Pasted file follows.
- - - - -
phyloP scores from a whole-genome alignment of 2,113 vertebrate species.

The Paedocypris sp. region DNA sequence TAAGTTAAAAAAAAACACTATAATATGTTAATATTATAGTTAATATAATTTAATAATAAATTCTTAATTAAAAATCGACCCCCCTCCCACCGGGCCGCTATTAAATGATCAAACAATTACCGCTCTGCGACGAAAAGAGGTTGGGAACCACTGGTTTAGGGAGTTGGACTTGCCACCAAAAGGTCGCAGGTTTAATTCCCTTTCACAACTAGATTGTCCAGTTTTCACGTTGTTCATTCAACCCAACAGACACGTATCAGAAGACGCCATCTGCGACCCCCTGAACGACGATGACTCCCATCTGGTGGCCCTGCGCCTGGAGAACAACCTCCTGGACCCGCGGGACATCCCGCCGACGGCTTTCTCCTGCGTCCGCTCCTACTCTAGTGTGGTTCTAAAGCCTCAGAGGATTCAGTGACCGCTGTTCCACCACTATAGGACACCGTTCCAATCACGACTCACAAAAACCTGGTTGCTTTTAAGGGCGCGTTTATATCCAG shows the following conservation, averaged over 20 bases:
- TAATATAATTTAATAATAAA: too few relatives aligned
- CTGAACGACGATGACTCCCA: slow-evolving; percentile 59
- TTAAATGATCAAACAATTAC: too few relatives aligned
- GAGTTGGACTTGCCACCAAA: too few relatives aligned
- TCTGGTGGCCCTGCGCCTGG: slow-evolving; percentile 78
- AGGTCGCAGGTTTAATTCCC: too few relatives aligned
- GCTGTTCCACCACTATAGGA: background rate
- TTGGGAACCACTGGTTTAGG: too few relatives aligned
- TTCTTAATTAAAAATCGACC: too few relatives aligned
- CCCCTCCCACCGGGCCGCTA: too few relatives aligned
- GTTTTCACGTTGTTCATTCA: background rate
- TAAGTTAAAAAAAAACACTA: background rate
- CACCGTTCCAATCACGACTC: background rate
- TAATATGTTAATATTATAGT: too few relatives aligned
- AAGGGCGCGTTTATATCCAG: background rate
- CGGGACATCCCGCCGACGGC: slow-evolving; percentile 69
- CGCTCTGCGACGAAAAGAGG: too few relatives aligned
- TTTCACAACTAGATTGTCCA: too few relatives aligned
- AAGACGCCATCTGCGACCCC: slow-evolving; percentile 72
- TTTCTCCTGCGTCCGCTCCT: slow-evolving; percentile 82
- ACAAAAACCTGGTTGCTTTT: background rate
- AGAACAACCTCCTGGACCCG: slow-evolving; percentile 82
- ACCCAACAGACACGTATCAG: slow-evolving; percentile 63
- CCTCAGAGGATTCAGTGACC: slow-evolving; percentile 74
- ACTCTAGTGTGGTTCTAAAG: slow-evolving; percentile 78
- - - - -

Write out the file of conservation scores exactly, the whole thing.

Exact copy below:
phyloP scores from a whole-genome alignment of 2,113 vertebrate species.

The Paedocypris sp. region DNA sequence TAAGTTAAAAAAAAACACTATAATATGTTAATATTATAGTTAATATAATTTAATAATAAATTCTTAATTAAAAATCGACCCCCCTCCCACCGGGCCGCTATTAAATGATCAAACAATTACCGCTCTGCGACGAAAAGAGGTTGGGAACCACTGGTTTAGGGAGTTGGACTTGCCACCAAAAGGTCGCAGGTTTAATTCCCTTTCACAACTAGATTGTCCAGTTTTCACGTTGTTCATTCAACCCAACAGACACGTATCAGAAGACGCCATCTGCGACCCCCTGAACGACGATGACTCCCATCTGGTGGCCCTGCGCCTGGAGAACAACCTCCTGGACCCGCGGGACATCCCGCCGACGGCTTTCTCCTGCGTCCGCTCCTACTCTAGTGTGGTTCTAAAGCCTCAGAGGATTCAGTGACCGCTGTTCCACCACTATAGGACACCGTTCCAATCACGACTCACAAAAACCTGGTTGCTTTTAAGGGCGCGTTTATATCCAG shows the following conservation, averaged over 20 bases:
- TAATATAATTTAATAATAAA: too few relatives aligned
- CTGAACGACGATGACTCCCA: slow-evolving; percentile 59
- TTAAATGATCAAACAATTAC: too few relatives aligned
- GAGTTGGACTTGCCACCAAA: too few relatives aligned
- TCTGGTGGCCCTGCGCCTGG: slow-evolving; percentile 78
- AGGTCGCAGGTTTAATTCCC: too few relatives aligned
- GCTGTTCCACCACTATAGGA: background rate
- TTGGGAACCACTGGTTTAGG: too few relatives aligned
- TTCTTAATTAAAAATCGACC: too few relatives aligned
- CCCCTCCCACCGGGCCGCTA: too few relatives aligned
- GTTTTCACGTTGTTCATTCA: background rate
- TAAGTTAAAAAAAAACACTA: background rate
- CACCGTTCCAATCACGACTC: background rate
- TAATATGTTAATATTATAGT: too few relatives aligned
- AAGGGCGCGTTTATATCCAG: background rate
- CGGGACATCCCGCCGACGGC: slow-evolving; percentile 69
- CGCTCTGCGACGAAAAGAGG: too few relatives aligned
- TTTCACAACTAGATTGTCCA: too few relatives aligned
- AAGACGCCATCTGCGACCCC: slow-evolving; percentile 72
- TTTCTCCTGCGTCCGCTCCT: slow-evolving; percentile 82
- ACAAAAACCTGGTTGCTTTT: background rate
- AGAACAACCTCCTGGACCCG: slow-evolving; percentile 82
- ACCCAACAGACACGTATCAG: slow-evolving; percentile 63
- CCTCAGAGGATTCAGTGACC: slow-evolving; percentile 74
- ACTCTAGTGTGGTTCTAAAG: slow-evolving; percentile 78